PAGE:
It took a long time, but some things are worth the wait.
Ruth Ann Willius started writing “Go Daisy, Grow!” about 10 years ago.
Between that time and this fall, when the book was published, she has shared the story with many children. A retired teacher and parent educator, Willius is a frequent volunteer in local elementary schools and preschools.
Some of those children also shared their talents with her, becoming the illustrators of her book.
The story of a Shasta daisy struggling to thrive in a harsh environment with inadequate care has a happy ending. A child in yellow boots rescues Daisy, transplanting her to a sunnier spot with plenty of water, no weeds or pests. Her new spot is next to her friend, a black-eyed Susan.
While sharing the Daisy story at Central Montessori in Forest Lake three years ago, Willius did an art project with a fifth-grade class. “They produced great pictures,” she said. “That’s when I knew that children could be the illustrators.”
Last spring she chose Greg Krentz’s sixth-grade class at Scandia Elementary to illustrate the book. The students are now seventh-graders at Century Junior High.
“They were really interested in the story,” Willius said, “and they were my critics.”
Every student had a chance to draw, as the class met with the author once a week in May of 2012.
Ten students showed the most interest, she said, and provided most of the drawings. In all 25 students, plus four of the author’s grandchildren, contributed at least one illustration. Some pages have drawings by several children. The names of all contributors are listed in the book.
The image of Daisy losing her petals in a storm (page 21), by Shelby Fitch, took several tries to get just right. The author urged Shelby to think of how one feels in a storm. To capture the emotion and movement required, “she did it over and over and over again,” Willius said.
Before drawing, the class learned the basics of creating a picture book, including format, page breaks, flow, plot line, and theme.
Throughout the book, the faces on the flowers clearly show emotions.
The picture of Daisy as a seed, watching “the roly-polys parade through the dirt and rocks,” was drawn by Annikka Lamppa. Daisy’s expression shows her anxiety.
Krentz said he is glad his class participated in the project. “It fit into my art program,” he said. “They did a nice job. I was very impressed.”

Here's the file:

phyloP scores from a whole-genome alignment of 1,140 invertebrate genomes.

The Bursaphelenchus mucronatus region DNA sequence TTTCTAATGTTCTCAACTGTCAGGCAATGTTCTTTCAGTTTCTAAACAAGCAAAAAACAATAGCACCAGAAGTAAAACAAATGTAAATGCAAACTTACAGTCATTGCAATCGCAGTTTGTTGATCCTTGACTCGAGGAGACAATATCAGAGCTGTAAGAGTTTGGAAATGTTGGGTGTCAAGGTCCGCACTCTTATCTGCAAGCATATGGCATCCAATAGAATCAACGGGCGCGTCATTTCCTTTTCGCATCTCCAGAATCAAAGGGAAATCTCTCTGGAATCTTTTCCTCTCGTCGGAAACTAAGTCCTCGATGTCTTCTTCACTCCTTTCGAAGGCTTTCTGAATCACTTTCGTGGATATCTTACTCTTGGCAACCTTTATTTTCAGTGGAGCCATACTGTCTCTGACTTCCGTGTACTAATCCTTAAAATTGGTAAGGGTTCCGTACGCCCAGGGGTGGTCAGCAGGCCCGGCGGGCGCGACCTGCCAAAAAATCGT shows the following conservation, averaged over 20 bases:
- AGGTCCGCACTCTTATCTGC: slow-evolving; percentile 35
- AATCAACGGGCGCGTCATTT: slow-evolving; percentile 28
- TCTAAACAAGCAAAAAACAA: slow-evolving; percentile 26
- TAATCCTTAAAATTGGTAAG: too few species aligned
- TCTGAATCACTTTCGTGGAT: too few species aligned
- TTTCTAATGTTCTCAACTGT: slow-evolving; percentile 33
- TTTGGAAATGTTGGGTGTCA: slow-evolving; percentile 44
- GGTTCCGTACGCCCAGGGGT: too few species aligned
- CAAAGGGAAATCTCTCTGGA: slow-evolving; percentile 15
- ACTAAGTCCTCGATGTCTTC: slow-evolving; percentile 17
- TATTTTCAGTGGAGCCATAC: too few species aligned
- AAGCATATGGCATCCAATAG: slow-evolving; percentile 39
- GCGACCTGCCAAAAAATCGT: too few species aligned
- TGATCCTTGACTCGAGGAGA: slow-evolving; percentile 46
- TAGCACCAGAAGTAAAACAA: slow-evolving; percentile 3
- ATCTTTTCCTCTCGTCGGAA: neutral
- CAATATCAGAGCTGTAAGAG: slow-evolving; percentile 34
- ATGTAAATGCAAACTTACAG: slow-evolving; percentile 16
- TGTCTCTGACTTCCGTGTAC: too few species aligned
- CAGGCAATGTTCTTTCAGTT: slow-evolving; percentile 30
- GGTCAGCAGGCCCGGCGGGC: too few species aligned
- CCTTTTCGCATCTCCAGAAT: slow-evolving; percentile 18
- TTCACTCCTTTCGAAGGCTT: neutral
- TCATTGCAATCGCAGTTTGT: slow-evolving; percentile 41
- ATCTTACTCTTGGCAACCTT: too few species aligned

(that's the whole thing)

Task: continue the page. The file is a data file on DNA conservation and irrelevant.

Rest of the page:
So that his students would understand the idea of personification, Krentz used clips showing the making of the Disney movie “Aladdin,” in which a magic carpet comes alive. That helped them “put some meaning into it,” he said.
The humans in the story are named, and drawn, as feet. The colorful shoes and boots have personalities of their own. An especially powerful drawing of purple heels was done by Olivia Folske.
About the Author
With a degree in elementary education and Spanish from Luther College, Willius taught sixth grade for several years.
Wanting to work with younger children, she then spent 25 years at Especially for Children, a child care center in south Minneapolis. She began as a teacher and worked her way up to director, then developer, and finally manager.
Local parents may know the author from Early Childhood Family Education. After getting a master’s degree in education, she served 10 years as the parent educator for the ECFE program in Forest Lake.
Now retired, Willius spends time with her garden, her grandchildren, and with the school children lucky enough to live in her area.
She volunteers as a Spanish teacher at elementary schools in Scandia and Stillwater, and at the Warner Nature Center and Red Bridge preschool in Marine. She views teaching Spanish to young children as another way of planting a seed for further growth.
She has also volunteered in Guatemala and Nicaragua, and spent one semester as a teacher’s assistant in rural Peru.
Besides nurturing children, the author’s other passion is gardening. In her Scandia garden she grows perennials, annuals, vegetables and raspberries. The sunny space is surrounded by trees and decorated with large sculptures. It includes Shasta daisies and black-eyed Susans.
It was during her years at ECFE that Willius got the idea to write a book. Realizing the many parallels between effective parenting and effective gardening, she saw an opportunity to connect children with the natural world at the same time as teaching some parenting skills.
When parent and child read the book together, the child learns about planting seeds. The students’ pictures of a sprouting seed accurately show roots developing and seed leaves breaking through the soil surface.
On another level, the parent may get a different story, one about providing a good environment for children to thrive. “Good beginnings + patience + knowledge + a loving caregiver = successful growth,” Willius writes in the author notes that precede the story.
What’s next for this project? “It would be fun for kids to put this into a play,” Willius said.
“Go Daisy, Grow” is published by Country Messenger Press, where Willius worked with former Scandia resident Edna Sinoff.
The book is available for $9.50 at Forest Lake Floral, 508 S. Lake Street in Forest Lake.
In Scandia, find the book at Gammelgarden gift shop, 20880 Olinda Trail N., or Prairie Restorations, 21120 Ozark Ct. N. (Both of these stores close soon for the winter months.)
Crabtree’s Garden Gate, 19713 Quinnell Ave. N. in Marine on St. Croix, sells the book, and it is also available at Amazon.com.